Scott Fennessey and Chris Ryan, writing for Grantland:
As a fine-arts student who got his start in the vulgar world of commercial directing and slick TV shows, he has always subverted expectations…Looking for the quintessential interstellar extraterrestrial adventure? Instead, take the most grotesque body-horror movie ever made. Scott’s movies are delivery systems for ideas, but they’re also Trojan horses — hulking, beautiful objects, meant to distract audiences while those ideas creep in, one soldier at a time, to take over your mind. It’s been an effective, unlikely strategy for the British-born filmmaker.
We’ve making progress on the responsive image front in modern browsers, but alas, we’re at an impasse. As noted by Opera rep Bruce Lawson:
The outcome of the meeting was that
…The Paris meetup’s most immediate outcome was agreement that srcset + DPR-switching is the right initial step forward (i.e., the 2x, 3x, etc. syntax).
Bottom line, the consensus is moving toward srcset over a new picture element but no modern browsers are yet shipping with it.
Designer Trent Walton is a responsive web design veteran; he’s part of the three man web agency Paravel who’s done many cutting edge responsive projects. That’s exactly why reading this post, highlighting some smart steps to get a team on board with RWD, is so awesome.
(Bonus points for the FF Meta Serif usage, one of my favorite web fonts.)
Some really great behind the scenes photos from Stanley Kubrick’s classic, courtesy The Overlook Hotel. Images discovered via David Chen.
iOS App designer/developer Jared Sinclair:
What makes something touchable?
For things that scroll or zoom, touchability means that the content under your finger moves with your touch, without any lag or jitters…
…For buttons, touchability requires something different. Touchable buttons need borders. By “borders” I don’t mean outlines, (although outlines are included in my usage of the word). I mean borders in a broader sense. A button is a tappable area, clearly delineated from the un-tappable content around it by an obvious border.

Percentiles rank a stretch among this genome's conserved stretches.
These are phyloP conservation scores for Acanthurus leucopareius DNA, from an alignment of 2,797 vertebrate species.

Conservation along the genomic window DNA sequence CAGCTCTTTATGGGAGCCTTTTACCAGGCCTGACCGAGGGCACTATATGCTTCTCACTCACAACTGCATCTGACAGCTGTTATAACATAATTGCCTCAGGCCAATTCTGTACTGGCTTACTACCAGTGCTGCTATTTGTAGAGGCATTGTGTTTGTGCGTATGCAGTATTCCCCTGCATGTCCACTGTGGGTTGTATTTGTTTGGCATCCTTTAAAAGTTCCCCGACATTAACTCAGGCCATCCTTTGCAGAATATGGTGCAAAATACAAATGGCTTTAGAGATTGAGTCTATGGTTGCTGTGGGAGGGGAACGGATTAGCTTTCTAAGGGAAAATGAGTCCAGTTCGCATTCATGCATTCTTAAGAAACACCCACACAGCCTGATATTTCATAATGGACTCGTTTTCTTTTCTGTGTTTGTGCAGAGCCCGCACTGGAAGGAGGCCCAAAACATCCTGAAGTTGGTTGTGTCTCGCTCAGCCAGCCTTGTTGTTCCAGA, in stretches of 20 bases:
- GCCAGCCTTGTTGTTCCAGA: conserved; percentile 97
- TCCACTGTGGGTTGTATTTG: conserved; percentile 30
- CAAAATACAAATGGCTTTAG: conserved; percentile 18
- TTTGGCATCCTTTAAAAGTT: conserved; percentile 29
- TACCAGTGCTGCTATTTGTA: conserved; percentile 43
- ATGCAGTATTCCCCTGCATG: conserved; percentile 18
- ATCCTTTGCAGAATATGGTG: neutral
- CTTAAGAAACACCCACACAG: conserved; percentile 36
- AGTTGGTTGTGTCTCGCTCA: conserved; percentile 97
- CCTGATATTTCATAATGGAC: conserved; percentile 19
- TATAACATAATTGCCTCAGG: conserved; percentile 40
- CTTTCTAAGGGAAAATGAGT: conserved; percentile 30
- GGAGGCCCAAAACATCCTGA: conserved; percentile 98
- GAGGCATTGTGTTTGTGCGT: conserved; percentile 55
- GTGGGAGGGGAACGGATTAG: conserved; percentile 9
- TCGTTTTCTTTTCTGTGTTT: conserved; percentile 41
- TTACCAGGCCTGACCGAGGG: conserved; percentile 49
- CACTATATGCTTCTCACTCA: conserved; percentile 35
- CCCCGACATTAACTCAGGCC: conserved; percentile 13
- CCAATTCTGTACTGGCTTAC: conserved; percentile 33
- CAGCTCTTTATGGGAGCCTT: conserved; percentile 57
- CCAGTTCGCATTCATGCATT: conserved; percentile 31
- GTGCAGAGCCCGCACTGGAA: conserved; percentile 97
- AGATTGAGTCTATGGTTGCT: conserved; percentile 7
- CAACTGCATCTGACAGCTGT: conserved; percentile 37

Native app design isn’t my background, but the switch in iOS 7 from clearly defined buttons with borders and gradients to raw text labels always rubbed me the wrong way. Jared makes a strong argument why. (via Jeffrey Zeldman).
Screenshots can be a tricky thing; in my day job I take a lot for sharing with coworkers. The default Mac OS X behavior of dropping screenshots on the desktop is poor and leads to a lot of unnecessary cruft. I’m not super crazy about Dropbox’s implementation either, as their default file references include a Dropbox web UI around the image itself (I prefer the image raw.)
Naturally, this workflow for keyboard launcher Alfred fit my particular screenshot needs very well. I currently have two keyboard shortcuts set up; one allows me to select part of the screen, which then copies to a Dropbox folder and pastes the link to the raw image in my clipboard, the other just copies the image direct to clipboard for screenshots I know I won’t have to reference later.
Podcasts are a big part of my daily workflow; they are always a part of my outdoor runs and often part of my workday, running in the background. I’ve got my favorites (e.g. Giant Bombcast, The Slashfilmcast, ShopTalk), but I’ve always found the discoverability of new podcasts pretty limited. That’s why Podcast Thing works so well; you get short interviews with various personalities where they talk about their favorite podcasts. Highly recommended, especially for podcast newbies.
Designer Jim Silverman:
Native mobile apps are a temporary solution. We’re just over 4 years into the Appstore era and this has already become apparent. Open web technologies are catching up to the point that the vast majority of web apps no longer need a native counterpart.
Don’t try to tell me native apps are faster or allude to them having a “better experience.” That simply is no longer true.
Jim’s argument might be a tad simplistic, but I agree with his points. We’re getting glutted with so many unnecessary native apps that should just be well thought out, responsive web apps.
Director Wong Kar-Wai shot Chungking Express in an unusually brief (by Wong standards) two month period while taking a production break from another film. The Dissolve‘s Keith Phipps writes about the movie’s history, plot, cinematography and more:
Though necessitated by circumstance, shooting faster and looser seems to have opened Wong up to new ideas. Yet, just as in the world of the film, there’s order within the chaos. Though made in an urgent heat, it’s a deeply considered, beautifully constructed film that captures the feel of a particular place at a particular time—and of characters of a particular age, specifically the age when it first becomes apparent that time only runs one way, even if the world seems to be eternally repeating itself.